Voxy is an adaptive learning platform focused on teaching English as a second language. We've just entered a growth phase as our product takes off in Brazil and Mexico.
We have a small tech team that needs to grow rapidly, and whoever we hire next can have a real impact on our engineering culture.
We pair every day, practice real Agile and have a very respect driven, peer based culture. Our team believes in real engineering, not programming.
Stack wise we use Python/Django, Backbone, PostrgesSQL and MongoDB and have native iOS and Adroid apps.
We have 4 senior engineering and a VP Eng position open at the moment. The VP Eng position requires real experience building and running top notch engineering teams and extensive experience with Python/Django.
As I've gotten older, I'm 41 now, this has become a higher and higher priority for me, because I realize once you slip it's harder to come back.
I recently changed jobs and one of the deciding factors was how it would impact my workout schedule - was there a gym close by, was it a good gym, how could I work in sessions with my trainer, etc. Don't get me wrong, it's a great job and I'm super excited about it but it was a factor.
The older you get the easier it is to become overweight, out of shape, etc., so don't lose that energy because when you do it just becomes harder and harder to get it back.
I'm 38 and I now see a marked increase in my mood and energy level if I exercise. I was running pretty much everyday this winter and spring but I feel out of it for the last couple of months. On Monday of this week I was in a really bad mood right at lunch and as I caught myself reaching for a bad of chips I stopped, went to my bedroom and dusted off my running shoes (I work at home). I've run every day this week since and my mood and energy are 500% better 4 days later.
Have to disagree about place of incorporation. Investors may not care but you should. Delaware should always be your choice. Delaware is very company friendly with laws and procedures that generally make it much easier and cheaper to get things done there (document filings are a prime example). Always, always, incorporate in Delaware.
Interviewing is a two way street, or at least it should be. If the interviewers don't want to be interviewed it's a bad company.
To that end here are some points I'd like to add (I'm currently hiring some programmers and would love to have any of them ask me for the following. None have so far):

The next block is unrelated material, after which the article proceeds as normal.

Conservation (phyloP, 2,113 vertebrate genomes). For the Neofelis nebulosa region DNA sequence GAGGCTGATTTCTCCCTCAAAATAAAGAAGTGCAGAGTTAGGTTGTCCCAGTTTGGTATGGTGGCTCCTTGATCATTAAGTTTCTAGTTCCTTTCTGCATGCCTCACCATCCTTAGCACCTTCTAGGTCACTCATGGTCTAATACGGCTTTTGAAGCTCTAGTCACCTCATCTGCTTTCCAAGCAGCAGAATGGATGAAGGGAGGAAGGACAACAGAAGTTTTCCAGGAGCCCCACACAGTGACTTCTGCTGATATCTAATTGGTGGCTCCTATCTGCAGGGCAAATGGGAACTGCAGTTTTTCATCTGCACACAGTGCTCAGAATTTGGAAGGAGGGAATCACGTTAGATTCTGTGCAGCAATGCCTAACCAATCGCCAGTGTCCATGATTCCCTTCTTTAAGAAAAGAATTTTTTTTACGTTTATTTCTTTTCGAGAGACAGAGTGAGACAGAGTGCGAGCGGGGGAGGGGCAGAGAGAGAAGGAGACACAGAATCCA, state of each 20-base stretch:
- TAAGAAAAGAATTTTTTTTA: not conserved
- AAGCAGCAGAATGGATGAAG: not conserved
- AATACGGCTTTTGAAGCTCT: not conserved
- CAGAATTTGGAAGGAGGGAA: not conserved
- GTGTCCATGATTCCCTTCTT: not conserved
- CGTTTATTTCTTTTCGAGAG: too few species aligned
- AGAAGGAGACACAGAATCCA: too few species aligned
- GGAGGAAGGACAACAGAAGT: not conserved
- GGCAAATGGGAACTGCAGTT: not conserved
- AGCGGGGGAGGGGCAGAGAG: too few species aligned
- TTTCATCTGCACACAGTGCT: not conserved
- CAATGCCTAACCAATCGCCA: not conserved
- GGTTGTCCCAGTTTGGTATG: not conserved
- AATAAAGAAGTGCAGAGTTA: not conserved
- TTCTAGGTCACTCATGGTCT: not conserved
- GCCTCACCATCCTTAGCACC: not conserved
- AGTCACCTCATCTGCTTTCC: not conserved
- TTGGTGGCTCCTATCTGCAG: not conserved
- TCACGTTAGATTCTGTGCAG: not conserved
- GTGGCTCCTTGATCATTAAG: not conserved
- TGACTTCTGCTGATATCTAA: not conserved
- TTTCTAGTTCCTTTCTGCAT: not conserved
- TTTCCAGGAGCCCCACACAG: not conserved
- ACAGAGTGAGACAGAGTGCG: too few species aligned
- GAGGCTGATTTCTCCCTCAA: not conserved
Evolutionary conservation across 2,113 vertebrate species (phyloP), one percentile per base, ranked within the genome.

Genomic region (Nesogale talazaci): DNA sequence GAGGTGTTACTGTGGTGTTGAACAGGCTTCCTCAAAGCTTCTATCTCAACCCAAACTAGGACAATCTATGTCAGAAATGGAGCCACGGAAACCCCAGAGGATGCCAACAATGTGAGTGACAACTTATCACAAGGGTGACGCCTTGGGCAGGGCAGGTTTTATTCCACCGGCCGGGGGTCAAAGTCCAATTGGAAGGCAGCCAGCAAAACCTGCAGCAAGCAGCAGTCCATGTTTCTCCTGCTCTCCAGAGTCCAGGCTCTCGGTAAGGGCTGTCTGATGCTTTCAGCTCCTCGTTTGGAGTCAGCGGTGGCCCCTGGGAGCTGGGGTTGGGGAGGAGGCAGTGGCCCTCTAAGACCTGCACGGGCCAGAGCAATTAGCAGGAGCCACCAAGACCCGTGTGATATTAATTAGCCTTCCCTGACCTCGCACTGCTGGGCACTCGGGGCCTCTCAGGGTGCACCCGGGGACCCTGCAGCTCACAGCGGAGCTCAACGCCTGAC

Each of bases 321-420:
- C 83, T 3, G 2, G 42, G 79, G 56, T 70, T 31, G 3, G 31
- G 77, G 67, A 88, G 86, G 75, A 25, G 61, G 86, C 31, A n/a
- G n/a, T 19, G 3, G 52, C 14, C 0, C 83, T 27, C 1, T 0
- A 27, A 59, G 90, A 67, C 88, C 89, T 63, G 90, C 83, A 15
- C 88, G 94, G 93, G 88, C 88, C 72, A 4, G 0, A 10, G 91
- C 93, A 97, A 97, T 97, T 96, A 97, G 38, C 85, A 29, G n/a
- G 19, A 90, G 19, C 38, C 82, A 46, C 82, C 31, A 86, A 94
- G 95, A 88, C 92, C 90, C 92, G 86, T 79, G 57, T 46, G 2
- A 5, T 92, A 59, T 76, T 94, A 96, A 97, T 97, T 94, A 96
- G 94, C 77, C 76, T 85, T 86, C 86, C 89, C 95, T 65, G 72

1. Ask questions about how a manager would handle a situation. If you're not being interviewed by your direct manager (why not?), ask what the company would do. Start off simple, "I want to use a new technology that we don't already support but I believe will make a project easier/quicker/more profitable. What's your response?" and work up to harder things "We're pushing to a rapidly approaching hard release date and someone vital quits. The team is already at breaking point. There's no way we'll deliver. What do you do?"
2. Ask to see the working environment and sit down and talk with other employees of all kinds (programmers, designers, secretaries) without management present. Not for long, just 15 minutes. If they say no, it's a problem.
3. If you're expected to maintain and existing code base, ask for code examples. They often do it of you, it's only fair. Nothing in particular, just something so get an idea of the quality.
Just a few of the things I'd be more than willing to do as a manager.
I was in a start-up in the health insurance industry (we just got acquired by a much larger company). While I agree there are some opportunities, mostly in the areas of information, what most people don't realize is that health insurance is highly regulated and hence a very expensive business to be in. It's not like you can just throw up some web site and start selling insurance. It's much more complicated than that.
That is a great reason to be in the game. Higher barriers to entry behind you are often a good thing.
Plus it seems like we've been seeing a growing trend of posts saying "Web companies are so cheap to start that VC investment isn't necessary". The VCs need somewhere to invest that actually uses the money.
I think the opportunity lies in helping large health insurance companies becoming more consumer oriented. With the health reforms, these companies have a pool of 30 million customers - most of whom will be buying health insurance directly (instead of via an employer). So health insurance companies now have to figure out how to serve this customer base.
Great, super easy to use. Liked it a lot. couple of suggestions:
1. White labeling - Let me get rid of the logo at the top and replace it with my own. Similar on the domain, maybe something like my_company.billmebob.com. Maybe these are things you could charge for.
2. Sign in - let me sign up after the first one and have it remember things like my company name, address, and maybe even companies I've billed before (I'm likely to do it again and don't want to repeat entering that all the time). Possibly something else you could charge for.
3. Recurring invoices - email the same invoice every month/week/etc. automatically. Probably need some kind of user account for that.
Freelancing while trying to run a start up can be extremely tricky, I know, I've done it. I often found myself burnt out from client work (the work I didn't really want to do) which impacted the quality and quantity of the work that I did for the start-up (the work I did really want to do).
I'd say, if you must go down this route, really try to limit the work you do for others, take as little work as possible. Next, try and set times that you work on client projects, and times that you work on the start-up. Stick to the schedule you set up (put the start-up work in your most productive time slots). If you can't manage that, work like a demon on the client project exclusively, bang it out, then get back to the start-up asap.